The celebration over Dridex's demise may have been a bit premature: according to reports since recent public-private takedown efforts garnered fanfare, the disruption of Dridex—also commonly known as Bugat—was temporary at best.
Some researchers say the disruption only lasted a month after the first August activity by the Feds, and that the botnet was back in business even before the PR people had time to publicize the takedown. Others say the takedown activity didn't cause a disruption at all and instead just a minor slowdown.
"It's not clear Dridex ever 'left.' While there was what appears to have been a brief disruption in the '220' command and control network, it does not appear that the email distribution botnet was impacted, nor other C&C networks, nor the Dridex malware itself," says Kevin Epstein, vice president of treat operations for Proofpoint. "Since Dridex has been a successful tool for attackers to steal credentials for banking, CRM, supply chain, and intellectual property repositories, it seems likely that attackers will keep using it."
According to research by SANS ISC incident handler Brad Duncan, following the late-August arrest of key individuals in the Dridex crime gang, there was a month-long absence of #Dridex-tagged submissions in VirusTotal, with submissions gearing back up at the beginning. Meanwhile, researchers with Palo Alto Networks posted news in early October of another wave of Dridex activity—several weeks before news went out about the initial takedown efforts.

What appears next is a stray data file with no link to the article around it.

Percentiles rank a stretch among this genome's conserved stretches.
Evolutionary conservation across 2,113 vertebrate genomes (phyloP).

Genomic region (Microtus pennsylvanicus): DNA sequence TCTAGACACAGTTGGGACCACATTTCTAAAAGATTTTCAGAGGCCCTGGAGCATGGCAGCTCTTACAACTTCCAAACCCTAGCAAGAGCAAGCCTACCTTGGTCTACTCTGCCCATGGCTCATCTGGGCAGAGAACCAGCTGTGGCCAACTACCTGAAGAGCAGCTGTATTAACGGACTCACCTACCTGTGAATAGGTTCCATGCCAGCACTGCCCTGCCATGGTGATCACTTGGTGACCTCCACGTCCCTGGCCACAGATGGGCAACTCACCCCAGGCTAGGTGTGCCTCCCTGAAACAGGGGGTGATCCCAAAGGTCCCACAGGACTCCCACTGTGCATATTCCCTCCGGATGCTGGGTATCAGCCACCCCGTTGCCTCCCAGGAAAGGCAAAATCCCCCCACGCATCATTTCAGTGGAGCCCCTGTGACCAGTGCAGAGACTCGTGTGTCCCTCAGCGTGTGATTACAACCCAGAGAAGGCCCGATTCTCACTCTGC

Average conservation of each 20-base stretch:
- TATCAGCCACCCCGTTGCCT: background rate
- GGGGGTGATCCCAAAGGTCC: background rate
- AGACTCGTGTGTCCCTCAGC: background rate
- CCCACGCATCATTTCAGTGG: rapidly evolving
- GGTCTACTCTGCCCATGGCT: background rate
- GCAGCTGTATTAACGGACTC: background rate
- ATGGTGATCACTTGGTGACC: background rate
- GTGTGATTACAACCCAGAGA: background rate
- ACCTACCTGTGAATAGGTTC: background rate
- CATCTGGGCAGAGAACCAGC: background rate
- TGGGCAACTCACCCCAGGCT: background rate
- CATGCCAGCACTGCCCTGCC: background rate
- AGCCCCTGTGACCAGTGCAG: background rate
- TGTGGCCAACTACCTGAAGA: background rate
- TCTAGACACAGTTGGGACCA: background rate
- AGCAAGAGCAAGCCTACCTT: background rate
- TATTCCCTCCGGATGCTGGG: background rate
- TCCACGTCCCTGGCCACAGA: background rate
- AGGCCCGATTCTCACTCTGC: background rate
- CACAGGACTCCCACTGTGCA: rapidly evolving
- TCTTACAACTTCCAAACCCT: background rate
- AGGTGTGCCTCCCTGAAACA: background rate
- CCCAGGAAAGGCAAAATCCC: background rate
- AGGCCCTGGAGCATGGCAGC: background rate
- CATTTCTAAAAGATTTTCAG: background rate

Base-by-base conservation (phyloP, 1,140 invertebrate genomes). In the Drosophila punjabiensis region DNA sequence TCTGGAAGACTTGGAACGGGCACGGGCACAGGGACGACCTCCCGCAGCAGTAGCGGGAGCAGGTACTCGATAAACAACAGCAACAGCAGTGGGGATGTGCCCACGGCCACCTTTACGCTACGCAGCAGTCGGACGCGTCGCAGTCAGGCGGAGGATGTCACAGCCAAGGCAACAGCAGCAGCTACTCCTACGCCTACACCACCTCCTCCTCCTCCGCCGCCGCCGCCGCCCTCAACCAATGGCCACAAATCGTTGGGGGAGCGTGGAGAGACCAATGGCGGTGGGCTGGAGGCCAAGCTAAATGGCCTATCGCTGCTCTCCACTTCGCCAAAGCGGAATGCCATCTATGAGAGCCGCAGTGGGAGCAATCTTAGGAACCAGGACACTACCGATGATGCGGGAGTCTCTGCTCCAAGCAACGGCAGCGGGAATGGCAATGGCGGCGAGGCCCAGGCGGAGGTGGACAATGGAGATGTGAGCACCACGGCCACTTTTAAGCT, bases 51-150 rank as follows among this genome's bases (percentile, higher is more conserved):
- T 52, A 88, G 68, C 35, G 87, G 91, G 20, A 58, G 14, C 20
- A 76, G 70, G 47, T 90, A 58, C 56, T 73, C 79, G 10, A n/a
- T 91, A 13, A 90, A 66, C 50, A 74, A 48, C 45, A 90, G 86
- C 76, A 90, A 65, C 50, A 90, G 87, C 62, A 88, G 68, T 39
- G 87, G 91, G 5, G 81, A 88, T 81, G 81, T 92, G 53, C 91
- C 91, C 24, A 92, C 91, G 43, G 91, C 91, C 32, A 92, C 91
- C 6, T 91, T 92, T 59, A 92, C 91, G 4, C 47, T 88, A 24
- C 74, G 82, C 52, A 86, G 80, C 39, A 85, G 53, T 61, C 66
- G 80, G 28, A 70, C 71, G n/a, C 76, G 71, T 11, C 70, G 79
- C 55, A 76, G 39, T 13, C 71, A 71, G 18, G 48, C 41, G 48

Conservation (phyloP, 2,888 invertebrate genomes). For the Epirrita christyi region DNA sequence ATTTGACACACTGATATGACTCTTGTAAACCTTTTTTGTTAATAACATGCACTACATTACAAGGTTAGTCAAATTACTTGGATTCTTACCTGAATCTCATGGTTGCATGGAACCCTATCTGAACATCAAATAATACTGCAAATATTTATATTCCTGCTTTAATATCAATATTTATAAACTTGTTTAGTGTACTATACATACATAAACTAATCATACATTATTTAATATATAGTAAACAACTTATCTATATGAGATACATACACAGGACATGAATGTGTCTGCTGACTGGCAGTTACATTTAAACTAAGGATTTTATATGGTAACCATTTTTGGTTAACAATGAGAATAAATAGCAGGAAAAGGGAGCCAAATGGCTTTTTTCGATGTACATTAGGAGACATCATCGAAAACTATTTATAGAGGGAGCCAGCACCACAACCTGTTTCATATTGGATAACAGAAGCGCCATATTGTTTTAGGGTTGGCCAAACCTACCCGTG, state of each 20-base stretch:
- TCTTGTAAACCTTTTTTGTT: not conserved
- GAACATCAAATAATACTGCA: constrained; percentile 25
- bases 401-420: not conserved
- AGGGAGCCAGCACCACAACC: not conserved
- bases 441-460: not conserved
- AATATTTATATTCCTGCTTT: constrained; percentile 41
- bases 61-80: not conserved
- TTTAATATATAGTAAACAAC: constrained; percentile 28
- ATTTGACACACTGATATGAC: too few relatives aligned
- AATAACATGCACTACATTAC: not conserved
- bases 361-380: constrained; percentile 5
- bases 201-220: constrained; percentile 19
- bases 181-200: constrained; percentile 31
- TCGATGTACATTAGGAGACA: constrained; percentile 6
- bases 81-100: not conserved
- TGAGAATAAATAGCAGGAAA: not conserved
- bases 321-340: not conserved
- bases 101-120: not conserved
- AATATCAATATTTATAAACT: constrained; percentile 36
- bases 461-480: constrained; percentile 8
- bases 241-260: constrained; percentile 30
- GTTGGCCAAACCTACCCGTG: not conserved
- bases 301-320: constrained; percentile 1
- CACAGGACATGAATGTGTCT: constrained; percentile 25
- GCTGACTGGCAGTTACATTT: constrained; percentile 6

And just a day or two after the announcement, Proofpoint researchers say that they observed an email campaign distributing Dridex.
"The initial campaign was significantly smaller than campaigns of the last weeks -- only about 10% of their size -- potentially indicating that attackers are still testing the stability of their control over that C&C network," Epstein says.
Most recently, Duncan says readers have been sending samples related to the virus to SANS ISC. "In the past few days, we've received samples of malspam attachments submitted by our readers. Some of these submissions have been malicious Word documents associated with Dridex," says Duncan. He also counted 80 documents placed in Virus Total databases since August that were tagged with Dridex association, although not all may be Dridex-related.
This kind of hydra-like activity should be a surprise to no one given the lucrative windfall Dridex offers to criminals.
"The crimeware market operates efficiently, and if a need exists or gap is created, history has shown that others will step in to fill the gap," Epstein says. "This situation certainly disrupted a portion of the Dridex operation, but doesn't appear to have created a long-term cessation in activity."
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